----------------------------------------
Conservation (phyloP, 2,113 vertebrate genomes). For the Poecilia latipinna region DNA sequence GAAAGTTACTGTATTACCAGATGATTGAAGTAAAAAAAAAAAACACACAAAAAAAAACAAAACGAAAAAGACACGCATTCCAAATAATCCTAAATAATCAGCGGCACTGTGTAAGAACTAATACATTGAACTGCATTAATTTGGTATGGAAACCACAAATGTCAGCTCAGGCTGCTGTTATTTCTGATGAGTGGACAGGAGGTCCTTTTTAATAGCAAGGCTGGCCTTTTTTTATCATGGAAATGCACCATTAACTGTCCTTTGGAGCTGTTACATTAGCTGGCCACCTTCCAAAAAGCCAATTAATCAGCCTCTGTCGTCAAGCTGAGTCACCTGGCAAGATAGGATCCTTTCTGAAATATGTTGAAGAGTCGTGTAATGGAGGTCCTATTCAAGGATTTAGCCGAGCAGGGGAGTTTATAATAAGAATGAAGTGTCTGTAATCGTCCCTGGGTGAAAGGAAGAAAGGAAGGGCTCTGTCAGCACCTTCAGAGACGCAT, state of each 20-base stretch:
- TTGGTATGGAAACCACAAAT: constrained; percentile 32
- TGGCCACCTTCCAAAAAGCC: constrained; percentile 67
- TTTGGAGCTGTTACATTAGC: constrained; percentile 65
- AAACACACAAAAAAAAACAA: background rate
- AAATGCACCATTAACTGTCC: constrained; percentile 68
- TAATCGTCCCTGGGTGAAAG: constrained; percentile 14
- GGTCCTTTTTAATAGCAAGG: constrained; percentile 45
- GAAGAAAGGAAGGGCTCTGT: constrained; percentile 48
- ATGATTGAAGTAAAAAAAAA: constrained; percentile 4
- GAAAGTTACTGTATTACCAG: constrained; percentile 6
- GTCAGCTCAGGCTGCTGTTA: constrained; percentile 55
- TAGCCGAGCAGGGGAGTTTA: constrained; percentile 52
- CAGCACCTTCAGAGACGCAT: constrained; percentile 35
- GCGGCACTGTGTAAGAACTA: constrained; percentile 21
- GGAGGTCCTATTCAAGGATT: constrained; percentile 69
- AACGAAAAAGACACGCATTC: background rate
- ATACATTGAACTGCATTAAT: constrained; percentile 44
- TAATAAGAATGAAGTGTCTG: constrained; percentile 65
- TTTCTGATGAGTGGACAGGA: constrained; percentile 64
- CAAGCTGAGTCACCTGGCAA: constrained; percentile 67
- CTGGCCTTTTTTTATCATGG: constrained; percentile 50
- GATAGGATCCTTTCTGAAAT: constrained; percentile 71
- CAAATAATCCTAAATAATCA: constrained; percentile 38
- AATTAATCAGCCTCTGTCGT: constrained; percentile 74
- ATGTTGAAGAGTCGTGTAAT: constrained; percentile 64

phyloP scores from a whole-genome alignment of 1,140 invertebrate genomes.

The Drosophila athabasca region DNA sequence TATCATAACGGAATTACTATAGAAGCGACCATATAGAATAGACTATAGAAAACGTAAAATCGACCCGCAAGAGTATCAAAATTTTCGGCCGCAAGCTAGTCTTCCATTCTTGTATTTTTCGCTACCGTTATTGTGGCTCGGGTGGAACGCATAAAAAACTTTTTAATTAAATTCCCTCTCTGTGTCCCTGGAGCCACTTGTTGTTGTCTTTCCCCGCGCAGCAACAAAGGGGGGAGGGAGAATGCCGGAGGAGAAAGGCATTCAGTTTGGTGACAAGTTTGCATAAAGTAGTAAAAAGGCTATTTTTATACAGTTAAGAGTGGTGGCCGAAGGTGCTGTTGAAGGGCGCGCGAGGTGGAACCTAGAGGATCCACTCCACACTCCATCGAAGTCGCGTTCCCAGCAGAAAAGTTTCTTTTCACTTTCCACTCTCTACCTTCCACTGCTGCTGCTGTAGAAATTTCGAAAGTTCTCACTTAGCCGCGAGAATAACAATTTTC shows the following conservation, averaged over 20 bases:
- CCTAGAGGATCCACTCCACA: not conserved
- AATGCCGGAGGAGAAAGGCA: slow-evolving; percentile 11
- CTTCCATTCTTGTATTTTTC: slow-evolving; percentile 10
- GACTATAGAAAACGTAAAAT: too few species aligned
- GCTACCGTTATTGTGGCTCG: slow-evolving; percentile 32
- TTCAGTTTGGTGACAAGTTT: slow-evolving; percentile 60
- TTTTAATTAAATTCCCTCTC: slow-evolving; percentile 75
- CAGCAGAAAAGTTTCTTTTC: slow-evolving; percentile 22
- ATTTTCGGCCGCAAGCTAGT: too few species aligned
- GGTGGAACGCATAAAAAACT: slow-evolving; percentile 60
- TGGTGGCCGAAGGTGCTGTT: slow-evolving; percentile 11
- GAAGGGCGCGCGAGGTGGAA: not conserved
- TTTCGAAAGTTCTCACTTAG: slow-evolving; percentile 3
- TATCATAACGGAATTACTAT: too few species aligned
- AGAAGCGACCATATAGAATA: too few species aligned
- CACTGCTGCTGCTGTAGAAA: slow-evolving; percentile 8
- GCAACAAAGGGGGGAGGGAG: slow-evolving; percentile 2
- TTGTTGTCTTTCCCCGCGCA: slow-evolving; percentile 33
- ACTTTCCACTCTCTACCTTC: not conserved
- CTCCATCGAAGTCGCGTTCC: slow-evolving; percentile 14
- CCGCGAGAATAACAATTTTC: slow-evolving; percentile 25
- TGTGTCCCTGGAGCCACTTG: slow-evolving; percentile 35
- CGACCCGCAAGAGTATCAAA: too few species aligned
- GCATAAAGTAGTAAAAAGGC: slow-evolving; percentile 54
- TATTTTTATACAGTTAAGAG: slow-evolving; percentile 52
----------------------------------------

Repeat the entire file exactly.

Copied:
Conservation (phyloP, 2,113 vertebrate genomes). For the Poecilia latipinna region DNA sequence GAAAGTTACTGTATTACCAGATGATTGAAGTAAAAAAAAAAAACACACAAAAAAAAACAAAACGAAAAAGACACGCATTCCAAATAATCCTAAATAATCAGCGGCACTGTGTAAGAACTAATACATTGAACTGCATTAATTTGGTATGGAAACCACAAATGTCAGCTCAGGCTGCTGTTATTTCTGATGAGTGGACAGGAGGTCCTTTTTAATAGCAAGGCTGGCCTTTTTTTATCATGGAAATGCACCATTAACTGTCCTTTGGAGCTGTTACATTAGCTGGCCACCTTCCAAAAAGCCAATTAATCAGCCTCTGTCGTCAAGCTGAGTCACCTGGCAAGATAGGATCCTTTCTGAAATATGTTGAAGAGTCGTGTAATGGAGGTCCTATTCAAGGATTTAGCCGAGCAGGGGAGTTTATAATAAGAATGAAGTGTCTGTAATCGTCCCTGGGTGAAAGGAAGAAAGGAAGGGCTCTGTCAGCACCTTCAGAGACGCAT, state of each 20-base stretch:
- TTGGTATGGAAACCACAAAT: constrained; percentile 32
- TGGCCACCTTCCAAAAAGCC: constrained; percentile 67
- TTTGGAGCTGTTACATTAGC: constrained; percentile 65
- AAACACACAAAAAAAAACAA: background rate
- AAATGCACCATTAACTGTCC: constrained; percentile 68
- TAATCGTCCCTGGGTGAAAG: constrained; percentile 14
- GGTCCTTTTTAATAGCAAGG: constrained; percentile 45
- GAAGAAAGGAAGGGCTCTGT: constrained; percentile 48
- ATGATTGAAGTAAAAAAAAA: constrained; percentile 4
- GAAAGTTACTGTATTACCAG: constrained; percentile 6
- GTCAGCTCAGGCTGCTGTTA: constrained; percentile 55
- TAGCCGAGCAGGGGAGTTTA: constrained; percentile 52
- CAGCACCTTCAGAGACGCAT: constrained; percentile 35
- GCGGCACTGTGTAAGAACTA: constrained; percentile 21
- GGAGGTCCTATTCAAGGATT: constrained; percentile 69
- AACGAAAAAGACACGCATTC: background rate
- ATACATTGAACTGCATTAAT: constrained; percentile 44
- TAATAAGAATGAAGTGTCTG: constrained; percentile 65
- TTTCTGATGAGTGGACAGGA: constrained; percentile 64
- CAAGCTGAGTCACCTGGCAA: constrained; percentile 67
- CTGGCCTTTTTTTATCATGG: constrained; percentile 50
- GATAGGATCCTTTCTGAAAT: constrained; percentile 71
- CAAATAATCCTAAATAATCA: constrained; percentile 38
- AATTAATCAGCCTCTGTCGT: constrained; percentile 74
- ATGTTGAAGAGTCGTGTAAT: constrained; percentile 64

phyloP scores from a whole-genome alignment of 1,140 invertebrate genomes.

The Drosophila athabasca region DNA sequence TATCATAACGGAATTACTATAGAAGCGACCATATAGAATAGACTATAGAAAACGTAAAATCGACCCGCAAGAGTATCAAAATTTTCGGCCGCAAGCTAGTCTTCCATTCTTGTATTTTTCGCTACCGTTATTGTGGCTCGGGTGGAACGCATAAAAAACTTTTTAATTAAATTCCCTCTCTGTGTCCCTGGAGCCACTTGTTGTTGTCTTTCCCCGCGCAGCAACAAAGGGGGGAGGGAGAATGCCGGAGGAGAAAGGCATTCAGTTTGGTGACAAGTTTGCATAAAGTAGTAAAAAGGCTATTTTTATACAGTTAAGAGTGGTGGCCGAAGGTGCTGTTGAAGGGCGCGCGAGGTGGAACCTAGAGGATCCACTCCACACTCCATCGAAGTCGCGTTCCCAGCAGAAAAGTTTCTTTTCACTTTCCACTCTCTACCTTCCACTGCTGCTGCTGTAGAAATTTCGAAAGTTCTCACTTAGCCGCGAGAATAACAATTTTC shows the following conservation, averaged over 20 bases:
- CCTAGAGGATCCACTCCACA: not conserved
- AATGCCGGAGGAGAAAGGCA: slow-evolving; percentile 11
- CTTCCATTCTTGTATTTTTC: slow-evolving; percentile 10
- GACTATAGAAAACGTAAAAT: too few species aligned
- GCTACCGTTATTGTGGCTCG: slow-evolving; percentile 32
- TTCAGTTTGGTGACAAGTTT: slow-evolving; percentile 60
- TTTTAATTAAATTCCCTCTC: slow-evolving; percentile 75
- CAGCAGAAAAGTTTCTTTTC: slow-evolving; percentile 22
- ATTTTCGGCCGCAAGCTAGT: too few species aligned
- GGTGGAACGCATAAAAAACT: slow-evolving; percentile 60
- TGGTGGCCGAAGGTGCTGTT: slow-evolving; percentile 11
- GAAGGGCGCGCGAGGTGGAA: not conserved
- TTTCGAAAGTTCTCACTTAG: slow-evolving; percentile 3
- TATCATAACGGAATTACTAT: too few species aligned
- AGAAGCGACCATATAGAATA: too few species aligned
- CACTGCTGCTGCTGTAGAAA: slow-evolving; percentile 8
- GCAACAAAGGGGGGAGGGAG: slow-evolving; percentile 2
- TTGTTGTCTTTCCCCGCGCA: slow-evolving; percentile 33
- ACTTTCCACTCTCTACCTTC: not conserved
- CTCCATCGAAGTCGCGTTCC: slow-evolving; percentile 14
- CCGCGAGAATAACAATTTTC: slow-evolving; percentile 25
- TGTGTCCCTGGAGCCACTTG: slow-evolving; percentile 35
- CGACCCGCAAGAGTATCAAA: too few species aligned
- GCATAAAGTAGTAAAAAGGC: slow-evolving; percentile 54
- TATTTTTATACAGTTAAGAG: slow-evolving; percentile 52